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Report: Bud Selig is prepared to tear up the drug agreement just to get A-Rod out of baseball

Jul 30, 2013, 7:49 AM EDT

Selig hands up

He is if you believe this report from the Daily News, anyway. Which, yes, is a pretty big caveat — this could very well just be a big bluff communicated to a newspaper which has done a great job over the years carrying the anti-PED crowd’s water — but we gotta take reports at face value until we have reason not to.

The report: that Bud Selig is prepared to invoke his powers to “preserve the integrity of the game” in order to keep Alex Rodriguez off the field even if he appeals his discipline. In other words: Selig will essentially void the part of the Joint Drug Agreement that allows players to play pending appeal and suspend him summarily.

Which is absolute madness, of course.

Even if A-Rod has done everything of which he is accused, even if he is the biggest PED user in the history of PED users, even if he has attempted to interfere with MLB’s investigation, he is still owed due process. Everyone is. The Joint Drug Agreement covers all of those offenses, even the interference with an investigation thing. It says that the JDA is the sole basis of discipline in matters arising out of PEDs. To deny a player his appeal rights under that agreement would be a shameful abuse of power, even when the player involved happens to be unpopular. The least of my brothers, and such.

At some point we have to ask ourselves how much of Major League Baseball’s investigation and subsequent discipline of Alex Rodriguez is about penalizing a player for his bad acts and how much of it is about kicking an unliked and unwanted player — and a player who makes an awful lot of money — out of the game simply because it would make most people feel good.

Of course, maybe it doesn’t go this far.  Maybe the point of this is to simply make Bud Selig look tough. After all, this very question — “Is Bud Selig going too far to fight the drug users?!” — serves his legacy interests very, very well.

152 Comments (Feed for Comments)
  1. jarathen - Jul 30, 2013 at 7:53 AM

    I don’t know how anyone would feel good about any of this at this point. It all makes me sick. Couple that with a terrible Angels team that now has to try to figure out how to rebuild with two huge contracts on the books and 2013 has been a good year to not care about baseball.

    • jarathen - Jul 30, 2013 at 8:19 AM

      Except for the great stories in Boston, Tampa, Pittsburgh, Oakland, etc.

    • pjmarn6 - Aug 3, 2013 at 6:14 PM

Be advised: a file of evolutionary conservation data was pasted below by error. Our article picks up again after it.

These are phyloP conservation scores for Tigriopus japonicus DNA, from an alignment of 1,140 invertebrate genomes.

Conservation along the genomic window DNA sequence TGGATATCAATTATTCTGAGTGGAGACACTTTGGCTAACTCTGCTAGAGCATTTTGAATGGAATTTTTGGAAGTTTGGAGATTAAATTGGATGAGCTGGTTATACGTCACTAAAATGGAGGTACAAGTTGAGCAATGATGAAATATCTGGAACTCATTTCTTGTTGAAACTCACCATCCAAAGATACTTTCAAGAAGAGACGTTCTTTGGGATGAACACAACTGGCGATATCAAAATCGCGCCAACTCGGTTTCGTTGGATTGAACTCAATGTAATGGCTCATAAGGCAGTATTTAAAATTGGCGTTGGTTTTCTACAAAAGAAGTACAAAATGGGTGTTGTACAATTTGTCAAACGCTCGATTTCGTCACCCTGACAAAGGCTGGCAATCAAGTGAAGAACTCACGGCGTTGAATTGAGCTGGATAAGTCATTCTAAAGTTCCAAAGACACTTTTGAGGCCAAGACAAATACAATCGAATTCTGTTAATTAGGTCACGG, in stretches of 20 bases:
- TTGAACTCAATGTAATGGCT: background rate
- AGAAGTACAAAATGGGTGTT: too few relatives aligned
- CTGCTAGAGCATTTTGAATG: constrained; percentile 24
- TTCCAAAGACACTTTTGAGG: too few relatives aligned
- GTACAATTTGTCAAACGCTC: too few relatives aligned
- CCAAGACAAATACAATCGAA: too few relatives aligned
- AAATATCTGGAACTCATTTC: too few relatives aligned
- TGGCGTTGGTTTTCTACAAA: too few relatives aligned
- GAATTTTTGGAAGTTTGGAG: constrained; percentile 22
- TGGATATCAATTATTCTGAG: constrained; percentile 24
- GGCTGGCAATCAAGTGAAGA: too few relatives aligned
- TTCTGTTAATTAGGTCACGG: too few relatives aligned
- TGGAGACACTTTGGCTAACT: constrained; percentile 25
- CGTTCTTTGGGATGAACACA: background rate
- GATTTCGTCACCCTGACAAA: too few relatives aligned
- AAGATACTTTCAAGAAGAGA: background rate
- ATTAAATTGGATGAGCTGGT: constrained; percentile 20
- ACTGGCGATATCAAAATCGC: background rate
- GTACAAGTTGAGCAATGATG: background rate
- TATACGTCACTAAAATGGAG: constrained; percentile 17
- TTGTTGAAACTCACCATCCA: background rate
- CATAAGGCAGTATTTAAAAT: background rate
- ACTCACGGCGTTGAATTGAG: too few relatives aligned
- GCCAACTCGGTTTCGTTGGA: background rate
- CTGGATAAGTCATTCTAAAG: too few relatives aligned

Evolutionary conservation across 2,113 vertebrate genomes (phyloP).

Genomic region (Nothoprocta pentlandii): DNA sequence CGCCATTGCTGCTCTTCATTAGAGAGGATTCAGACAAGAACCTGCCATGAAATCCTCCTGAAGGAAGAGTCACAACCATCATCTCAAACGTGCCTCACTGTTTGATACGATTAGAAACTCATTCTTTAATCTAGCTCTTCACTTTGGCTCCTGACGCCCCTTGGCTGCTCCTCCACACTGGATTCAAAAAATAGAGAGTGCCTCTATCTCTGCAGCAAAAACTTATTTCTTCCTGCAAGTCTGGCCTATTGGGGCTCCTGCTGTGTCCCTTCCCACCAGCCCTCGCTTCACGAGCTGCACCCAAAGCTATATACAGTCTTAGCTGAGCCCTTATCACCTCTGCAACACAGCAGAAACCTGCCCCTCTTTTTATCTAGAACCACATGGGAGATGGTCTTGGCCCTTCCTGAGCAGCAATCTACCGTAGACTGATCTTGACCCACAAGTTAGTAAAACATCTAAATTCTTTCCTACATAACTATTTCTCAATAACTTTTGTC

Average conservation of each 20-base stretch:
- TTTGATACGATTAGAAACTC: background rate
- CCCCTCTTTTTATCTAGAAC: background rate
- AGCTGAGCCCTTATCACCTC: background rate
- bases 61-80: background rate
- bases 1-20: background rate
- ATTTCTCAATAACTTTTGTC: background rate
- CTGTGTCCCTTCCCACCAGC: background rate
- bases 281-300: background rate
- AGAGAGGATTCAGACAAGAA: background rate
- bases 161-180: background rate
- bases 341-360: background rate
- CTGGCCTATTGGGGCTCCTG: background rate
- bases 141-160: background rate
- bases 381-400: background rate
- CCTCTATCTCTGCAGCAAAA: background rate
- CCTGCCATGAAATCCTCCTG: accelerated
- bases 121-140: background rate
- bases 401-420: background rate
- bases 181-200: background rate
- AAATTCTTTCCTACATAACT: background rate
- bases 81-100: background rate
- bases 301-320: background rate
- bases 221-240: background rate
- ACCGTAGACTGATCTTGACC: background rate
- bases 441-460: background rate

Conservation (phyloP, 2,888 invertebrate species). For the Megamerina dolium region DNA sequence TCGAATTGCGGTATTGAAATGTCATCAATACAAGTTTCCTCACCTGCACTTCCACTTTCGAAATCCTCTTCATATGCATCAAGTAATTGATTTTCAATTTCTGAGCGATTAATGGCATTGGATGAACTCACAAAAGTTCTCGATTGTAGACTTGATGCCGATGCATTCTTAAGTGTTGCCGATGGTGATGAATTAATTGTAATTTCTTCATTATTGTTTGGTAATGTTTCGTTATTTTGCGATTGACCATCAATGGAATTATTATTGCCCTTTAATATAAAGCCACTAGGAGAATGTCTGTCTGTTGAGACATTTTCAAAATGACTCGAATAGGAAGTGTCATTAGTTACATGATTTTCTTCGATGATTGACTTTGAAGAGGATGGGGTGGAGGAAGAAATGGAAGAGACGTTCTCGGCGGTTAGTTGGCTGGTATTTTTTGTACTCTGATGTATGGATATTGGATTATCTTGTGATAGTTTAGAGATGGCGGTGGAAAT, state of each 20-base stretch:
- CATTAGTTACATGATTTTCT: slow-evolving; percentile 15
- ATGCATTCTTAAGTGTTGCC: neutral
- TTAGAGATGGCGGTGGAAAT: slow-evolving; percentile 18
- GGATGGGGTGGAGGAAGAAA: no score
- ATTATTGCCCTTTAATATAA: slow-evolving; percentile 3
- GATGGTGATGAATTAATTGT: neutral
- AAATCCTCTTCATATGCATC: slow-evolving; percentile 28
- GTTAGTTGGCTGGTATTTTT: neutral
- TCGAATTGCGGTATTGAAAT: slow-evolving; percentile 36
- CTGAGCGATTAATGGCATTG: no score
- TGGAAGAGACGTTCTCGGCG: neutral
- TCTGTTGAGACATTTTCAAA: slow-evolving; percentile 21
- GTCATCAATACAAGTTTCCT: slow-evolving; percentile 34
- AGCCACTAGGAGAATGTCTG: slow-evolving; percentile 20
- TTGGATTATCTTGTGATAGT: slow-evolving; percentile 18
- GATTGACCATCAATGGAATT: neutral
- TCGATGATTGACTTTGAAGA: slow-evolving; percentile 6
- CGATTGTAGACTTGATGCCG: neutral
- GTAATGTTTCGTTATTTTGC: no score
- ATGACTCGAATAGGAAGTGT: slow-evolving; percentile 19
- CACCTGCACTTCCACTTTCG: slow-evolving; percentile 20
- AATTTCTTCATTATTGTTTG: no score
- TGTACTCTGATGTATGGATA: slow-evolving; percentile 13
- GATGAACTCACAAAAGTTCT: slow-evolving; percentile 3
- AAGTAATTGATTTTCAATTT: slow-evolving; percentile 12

Craig Calcaterra. I refer you to the sports article written by Bernie Wilson. Cabrera’s 4 hits help Padres beat Yankees 7-2.
      Unlike your articles which show malice, deliberate misinformation and criticism of other sports writers and companies, Bernie Wilson’s article was a straight forward recap of the Yankees-San Diego game with a few side statements about Cabrera’s suspension and other relevant details about the two teams. There is no steroid, PED’s rhetoric or histrionics about players not being treated right because of their decision to cheat, lie, steal. It was a straight up piece about baseball. It is something we, the fans want. We want information about a game and his opinion about the Yankee-San Diego game with a few stats.
      You still don’t understand that you are a sports writer, not a politician or manager or owner or commissioner or anything to do with the workings of baseball. Your cheap shots, lies, effrontery and disgusting support for the cheats and your demands that those cheats’ statistics be included in the HOF and that these cheats also be inducted into the HOF places you squarely in their camp. In fact if you have the right to vote for HOF inductees, then that right should be taken away from you.

  2. Charles Gates - Jul 30, 2013 at 7:54 AM

    Wait, you think Selig might be going hard after ARod for PR purposes? No way. He’s thinking about the children.

    • southofheaven81 - Jul 30, 2013 at 8:36 AM

  3. jdv22 - Jul 30, 2013 at 8:00 AM

    Sometimes you have to make an example out of someone. A-Rod put himself in the crosshairs.

  4. Bob Loblaw - Jul 30, 2013 at 8:00 AM

    He will get his due process. He just won’t get to play while he is getting his due process. No biggie.

  5. hojo20 - Jul 30, 2013 at 8:01 AM

    The best interests of baseball would be to let A-Rod play the remainder of the season. It would be good for business.

  6. rightherenow123 - Jul 30, 2013 at 8:02 AM

    Craig, two points.

    First, where would Federal laws come into play. I know we all think baseball can do anything it wants, but there are still laws in the country.

    Second, does this mean maybe they do not have the goods on him and are worried he may win?

    • rbj1 - Jul 30, 2013 at 9:59 AM

      CBAs (the JDA is part of it) fall under the purview of the NLRB. And if a party feels they misapplied the law, the remedy is federal court. This could drag on for years, and if Alex is suspended without pay in the meantime, that’s material harm and he might get a court injunction against a suspension.

      • bigharold - Jul 30, 2013 at 10:12 AM